Challenging Case of Holmium Laser Enucleation of the Prostate after Prior Prostatic Focal Laser Ablations and Rezum

Deepak K. Agarwal, Amy E. Krambeck*

*Corresponding author for this work

Research output: Contribution to journalArticlepeer-review

Abstract

Background: Holmium laser enucleation of the prostate (HoLEP) is an effective, size independent procedure for management of benign prostatic hyperplasia (BPH).1 Additionally, HoLEP is able to be performed successfully after prior surgical BPH treatments without complication and a low rate of long term retreatment.2 Objectives: To demonstrate challenging case of HoLEP in a patient with multiple, prior ablative BPH surgeries. Material: A 63 year old male with refractory lower urinary tract symptoms after 2 focal laser ablations, one Rezum treatment, and medications (silodosin 8 mg and tadalfil 5 mg) presented to our clinic with obstructive lateral lobe BPH. The prostate was approximately 50 ml on digital rectal exam and preoperative cystoscopy demonstrated prostatic urethral calcifications and lateral lobe hypertrophy. Preoperative AUA symptom score (AUAss) was 12, peak urinary flow was 5.3 ml/s. A HoLEP was performed to alleviate the patients lower urinary tract symptoms and allow him to stop his medications. Results: Total procedure time was 44 minutes, with enucleation time of 20 minutes and morcellation time of 1 minute. The HoLEP was started as a 2-cut technique, however due to poor surgical planes we changed to top-down technique.3 There was a small, posterior, nonclinically significant capsular perforation. Five grams of benign adenoma were removed. Patient was discharged on the day of surgery. Catheter was removed on postoperative day four due to patient desiring to return home (over 150 miles away) for catheter removal, instead of having it done in our clinic on postoperative day one. At most recent follow-up, AUAss was 5 and peak urinary flow was 13.2 ml/s. Conclusion: HoLEP can be performed after prior, multiple BPH treatments successfully. These can prove to be more challenging cases. Prior ablative techniques can lead to fibrosis of transition zone tissue and distort the natural plane between adenoma and surgical capsule.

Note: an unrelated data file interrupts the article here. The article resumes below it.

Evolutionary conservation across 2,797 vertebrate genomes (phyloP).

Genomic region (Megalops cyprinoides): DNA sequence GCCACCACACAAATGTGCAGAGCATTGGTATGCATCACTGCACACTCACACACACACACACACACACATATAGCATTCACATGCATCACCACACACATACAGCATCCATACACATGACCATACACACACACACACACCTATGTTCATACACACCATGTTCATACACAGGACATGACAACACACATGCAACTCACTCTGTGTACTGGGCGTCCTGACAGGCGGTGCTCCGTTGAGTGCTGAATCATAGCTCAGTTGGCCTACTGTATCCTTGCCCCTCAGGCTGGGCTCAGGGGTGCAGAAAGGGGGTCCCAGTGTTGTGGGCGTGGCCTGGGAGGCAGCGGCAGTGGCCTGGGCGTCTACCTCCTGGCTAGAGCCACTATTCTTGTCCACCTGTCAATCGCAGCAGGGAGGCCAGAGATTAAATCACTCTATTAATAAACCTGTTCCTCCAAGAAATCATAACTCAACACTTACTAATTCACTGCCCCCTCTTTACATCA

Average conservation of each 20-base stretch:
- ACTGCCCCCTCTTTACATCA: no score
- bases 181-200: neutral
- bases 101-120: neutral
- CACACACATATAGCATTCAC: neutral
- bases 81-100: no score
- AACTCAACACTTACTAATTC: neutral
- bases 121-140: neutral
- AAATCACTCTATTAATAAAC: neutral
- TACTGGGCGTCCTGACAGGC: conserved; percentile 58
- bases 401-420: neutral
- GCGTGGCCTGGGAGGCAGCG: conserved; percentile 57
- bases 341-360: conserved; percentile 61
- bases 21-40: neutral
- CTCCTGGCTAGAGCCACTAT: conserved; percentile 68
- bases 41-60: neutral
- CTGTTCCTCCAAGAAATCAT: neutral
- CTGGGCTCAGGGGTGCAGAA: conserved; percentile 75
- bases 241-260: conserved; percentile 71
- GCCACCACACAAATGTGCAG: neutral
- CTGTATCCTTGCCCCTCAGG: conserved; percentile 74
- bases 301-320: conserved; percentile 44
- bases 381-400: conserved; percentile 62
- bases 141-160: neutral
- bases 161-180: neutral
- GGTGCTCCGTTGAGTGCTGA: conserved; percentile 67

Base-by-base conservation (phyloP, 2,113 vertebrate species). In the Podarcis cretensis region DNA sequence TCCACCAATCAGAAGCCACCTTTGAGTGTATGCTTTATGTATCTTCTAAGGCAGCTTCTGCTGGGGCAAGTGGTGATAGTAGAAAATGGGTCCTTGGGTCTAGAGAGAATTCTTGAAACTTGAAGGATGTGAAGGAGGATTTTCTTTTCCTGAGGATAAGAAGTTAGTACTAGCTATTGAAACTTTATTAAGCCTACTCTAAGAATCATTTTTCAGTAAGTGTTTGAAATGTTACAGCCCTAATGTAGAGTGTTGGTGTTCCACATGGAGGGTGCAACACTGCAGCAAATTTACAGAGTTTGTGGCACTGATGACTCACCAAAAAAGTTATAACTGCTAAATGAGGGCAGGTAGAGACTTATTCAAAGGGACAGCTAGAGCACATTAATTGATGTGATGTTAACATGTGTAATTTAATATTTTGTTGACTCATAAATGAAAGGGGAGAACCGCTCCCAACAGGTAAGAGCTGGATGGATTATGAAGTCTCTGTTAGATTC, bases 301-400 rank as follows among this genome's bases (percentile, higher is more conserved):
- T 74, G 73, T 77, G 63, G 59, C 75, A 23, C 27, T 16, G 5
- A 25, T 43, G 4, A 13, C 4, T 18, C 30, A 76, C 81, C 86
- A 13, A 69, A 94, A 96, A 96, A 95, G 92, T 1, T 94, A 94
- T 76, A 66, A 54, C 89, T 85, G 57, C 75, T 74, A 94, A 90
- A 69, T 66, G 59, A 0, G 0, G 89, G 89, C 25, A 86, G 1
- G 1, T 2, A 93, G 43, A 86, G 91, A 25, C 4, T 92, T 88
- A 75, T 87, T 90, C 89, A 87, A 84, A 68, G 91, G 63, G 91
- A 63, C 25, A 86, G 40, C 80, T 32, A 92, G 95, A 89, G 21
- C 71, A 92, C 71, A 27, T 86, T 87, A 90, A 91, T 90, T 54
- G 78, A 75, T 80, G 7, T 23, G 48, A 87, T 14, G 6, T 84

Original languageEnglish (US)
JournalUrology
DOIs
StateAccepted/In press - 2021

ASJC Scopus subject areas

  • Urology

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